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Canada Must Step Up in Charting Post-2015 Millennium Development Goals

November 15, 2013


by Michelle Zilio

Canada needs to play a stronger role in the creation of the post-2015 Millennium Development Goals (MDGs), according to a panel of United Nations and international development experts speaking at the University of Ottawa Thursday.

The public panel, co-hosted by the Department of Foreign Affairs, Trade and Development (DFATD), the North-South Institute and the University of Ottawa’s School of International Development and Global Studies, discussed the development of the next set of UN MDGs.

Th MDGs were developed in 2000 when world leaders came together at the UN to adopt the Millennium Declaration committing member states to a global partnership to reduce extreme poverty by setting a series of targets with a deadline of 2015. Those targets became known as the MDGs and set eight main goals:

  • Eradicate extreme poverty and hunger
  • Achieve universal primary education
  • Promote gender equality and empower women
  • Reduce child mortality rates
  • Improve maternal health
  • Combat HIV/AIDS, malaria and other disease
  • Ensure environmental sustainability
  • Develop a global partnership for development

While there is doubt about whether any countries will achieve all of the MDGs by 2015, that is not stopping the UN from preparing for the next round from 2016 to 2030. The UN is putting a lot of effort into the development of the post-2015 goals, including the appointment of the High-Level Panel on the Post-2015 Development Agenda and extensive consultations with governments, civil society groups, NGOs and, of course, the public.

In his work with governments, UN Development Programme Special Advisor on the Post-2015 Development Agenda Olav Kjørven said Canada has only played a limited role in the development of the next round of MDGs.

“In terms of the discussion about what should come after the MDGs, so far I think it’s fair to say that the Canadians have absolutely participated in all the discussions but haven’t been very proactive in coming up with proposals for what the agenda should contain,” said Kjørven at the panel discussion in Ottawa Thursday.

Kjørven applauded Canada’s efforts to advance women’s and children’s health targets in the current MDGs, as well as its commitment to accountability of fellow member states. But he said Canada’s specific interests for the post-2015 MDG agenda are not nearly as clear.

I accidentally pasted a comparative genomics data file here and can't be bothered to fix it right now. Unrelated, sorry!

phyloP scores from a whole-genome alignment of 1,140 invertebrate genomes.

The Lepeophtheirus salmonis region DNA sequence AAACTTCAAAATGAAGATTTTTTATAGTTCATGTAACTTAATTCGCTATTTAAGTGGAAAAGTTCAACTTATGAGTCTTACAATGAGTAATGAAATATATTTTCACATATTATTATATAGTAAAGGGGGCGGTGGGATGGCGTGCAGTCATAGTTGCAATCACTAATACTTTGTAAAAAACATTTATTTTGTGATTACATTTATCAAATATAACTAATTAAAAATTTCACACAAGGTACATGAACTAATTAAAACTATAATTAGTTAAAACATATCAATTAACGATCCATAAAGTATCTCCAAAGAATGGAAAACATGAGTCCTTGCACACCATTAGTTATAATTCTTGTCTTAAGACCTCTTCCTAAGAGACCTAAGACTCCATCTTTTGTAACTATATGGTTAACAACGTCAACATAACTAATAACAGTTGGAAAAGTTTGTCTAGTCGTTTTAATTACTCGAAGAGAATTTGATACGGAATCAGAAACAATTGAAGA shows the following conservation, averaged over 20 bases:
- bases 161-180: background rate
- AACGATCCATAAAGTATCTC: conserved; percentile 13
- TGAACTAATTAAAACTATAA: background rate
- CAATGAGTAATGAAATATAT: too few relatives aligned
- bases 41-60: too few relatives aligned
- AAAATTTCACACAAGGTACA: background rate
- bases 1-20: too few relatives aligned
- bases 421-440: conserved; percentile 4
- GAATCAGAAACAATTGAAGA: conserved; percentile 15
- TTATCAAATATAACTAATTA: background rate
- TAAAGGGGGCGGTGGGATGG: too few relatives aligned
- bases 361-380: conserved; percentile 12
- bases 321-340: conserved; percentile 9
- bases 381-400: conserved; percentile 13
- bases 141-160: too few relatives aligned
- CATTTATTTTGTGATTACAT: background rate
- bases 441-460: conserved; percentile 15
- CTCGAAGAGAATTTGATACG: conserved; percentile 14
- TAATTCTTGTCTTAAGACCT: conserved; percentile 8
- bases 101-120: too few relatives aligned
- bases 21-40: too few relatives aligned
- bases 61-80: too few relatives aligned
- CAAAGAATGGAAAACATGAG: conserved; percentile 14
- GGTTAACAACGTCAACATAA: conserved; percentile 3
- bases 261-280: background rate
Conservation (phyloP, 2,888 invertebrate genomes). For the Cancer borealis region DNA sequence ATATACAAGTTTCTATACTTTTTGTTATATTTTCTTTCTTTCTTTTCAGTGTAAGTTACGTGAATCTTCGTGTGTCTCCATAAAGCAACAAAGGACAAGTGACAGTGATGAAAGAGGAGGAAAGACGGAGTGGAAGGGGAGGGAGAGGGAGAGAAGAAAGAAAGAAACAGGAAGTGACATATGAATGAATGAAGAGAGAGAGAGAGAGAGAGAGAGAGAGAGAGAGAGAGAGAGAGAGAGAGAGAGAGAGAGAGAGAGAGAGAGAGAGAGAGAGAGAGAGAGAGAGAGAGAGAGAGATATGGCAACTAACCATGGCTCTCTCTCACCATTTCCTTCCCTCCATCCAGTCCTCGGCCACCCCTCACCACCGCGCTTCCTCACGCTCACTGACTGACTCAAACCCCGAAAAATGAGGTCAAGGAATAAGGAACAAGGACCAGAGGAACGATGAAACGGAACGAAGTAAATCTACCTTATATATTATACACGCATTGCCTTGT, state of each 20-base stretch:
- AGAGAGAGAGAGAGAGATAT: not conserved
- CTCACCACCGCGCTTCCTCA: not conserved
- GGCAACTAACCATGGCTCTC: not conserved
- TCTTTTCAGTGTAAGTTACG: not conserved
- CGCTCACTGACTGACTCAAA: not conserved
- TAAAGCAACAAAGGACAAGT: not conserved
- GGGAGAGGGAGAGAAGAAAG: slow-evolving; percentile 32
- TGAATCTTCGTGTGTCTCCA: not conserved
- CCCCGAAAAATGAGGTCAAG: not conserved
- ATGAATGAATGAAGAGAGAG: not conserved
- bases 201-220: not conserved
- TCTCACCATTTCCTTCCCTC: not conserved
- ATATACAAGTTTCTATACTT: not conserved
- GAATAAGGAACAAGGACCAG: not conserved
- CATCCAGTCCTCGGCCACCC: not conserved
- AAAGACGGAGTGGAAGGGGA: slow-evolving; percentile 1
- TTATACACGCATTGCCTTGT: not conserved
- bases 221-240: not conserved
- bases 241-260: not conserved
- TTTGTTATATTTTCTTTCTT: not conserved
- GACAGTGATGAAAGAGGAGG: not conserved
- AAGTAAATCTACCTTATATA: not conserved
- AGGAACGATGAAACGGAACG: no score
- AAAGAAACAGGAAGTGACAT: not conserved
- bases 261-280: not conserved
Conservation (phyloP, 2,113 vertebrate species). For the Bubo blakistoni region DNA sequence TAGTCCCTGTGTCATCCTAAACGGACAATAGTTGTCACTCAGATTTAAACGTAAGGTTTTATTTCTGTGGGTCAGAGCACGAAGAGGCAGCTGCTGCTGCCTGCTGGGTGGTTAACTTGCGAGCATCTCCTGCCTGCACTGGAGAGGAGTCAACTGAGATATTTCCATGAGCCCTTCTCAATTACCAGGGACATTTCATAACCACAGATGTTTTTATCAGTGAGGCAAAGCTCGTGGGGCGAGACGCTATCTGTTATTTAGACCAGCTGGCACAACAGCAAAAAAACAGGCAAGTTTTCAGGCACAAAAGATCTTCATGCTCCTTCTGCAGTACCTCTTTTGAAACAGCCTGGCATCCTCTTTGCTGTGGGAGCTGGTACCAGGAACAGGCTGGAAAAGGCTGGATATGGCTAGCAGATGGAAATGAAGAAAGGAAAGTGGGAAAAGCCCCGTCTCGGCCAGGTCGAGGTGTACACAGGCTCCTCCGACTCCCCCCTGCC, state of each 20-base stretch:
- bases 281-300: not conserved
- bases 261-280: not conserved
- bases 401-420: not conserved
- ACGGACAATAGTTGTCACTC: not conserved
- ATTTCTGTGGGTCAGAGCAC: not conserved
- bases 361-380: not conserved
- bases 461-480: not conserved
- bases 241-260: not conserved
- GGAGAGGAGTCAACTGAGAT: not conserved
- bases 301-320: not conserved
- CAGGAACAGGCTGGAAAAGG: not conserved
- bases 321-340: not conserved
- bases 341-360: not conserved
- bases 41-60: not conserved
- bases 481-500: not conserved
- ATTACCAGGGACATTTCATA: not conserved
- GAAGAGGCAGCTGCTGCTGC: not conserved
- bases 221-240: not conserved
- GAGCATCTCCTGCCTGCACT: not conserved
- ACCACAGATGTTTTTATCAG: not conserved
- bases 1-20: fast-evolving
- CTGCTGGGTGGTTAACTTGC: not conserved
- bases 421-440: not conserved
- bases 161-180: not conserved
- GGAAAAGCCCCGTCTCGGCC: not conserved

“The role has not been quite as clear when it comes to the post-2015 agenda so that’s maybe something to raise nationally — what should be Canada’s role in this going forward?” said Kjørven.

Panelist Julia Sánchez, President and CEO of the Canadian Council for International Co-operaiton, said both the Canadian government and civil society have been “missing in action” in the post-2015 MDG conversation.

“Canadian organizations and very notably the Canadian government have played a very low-key role in this process to date, as compared to the … kind of role we’ve been accustomed to playing in the past,” said Sánchez. “I think this is a reflection of a very negative tendency in our engagement with multilateral processes.”

Foreign policy experts and the opposition parties have criticized the Harper government’s “diminishing” international role in multilateral groups, including its decision to withdraw from the United Nations Convention to Combat Desertification and its failure to win a UN Security Council seat in 2010.

Shannon Kindornay, a researcher with the North-South Institute, said that while some Canadian organizations seem keen on advancing the post-2015 agenda, she has not seen the same interest from the government in her meetings with officials.

However, Kjørven said he saw evidence of a changing perspective during his meeting with DFATD Thursday. He said the government showed interest in two of the possible target areas for the next round of MDGs – the role of the private sector in the implementation of the agenda and accountability.

The post-2015 MDGs are expected to focus on areas of human security, governance, rule of law, gender and human rights, according to Thursday’s panel. The UN will begin solidifying that agenda soon.

Starting in March, the UN will begin working towards a draft set of goals, which is expected to be complete by September 2014 ahead of the UN General Assembly. From September to December 2014, the UN will put together a proposal for the next round of MDGs, followed by negotiations in spring of 2015 and hopefully a deal in Sept. 2015. The next round of MDGs will be implemented on Jan. 1, 2016.



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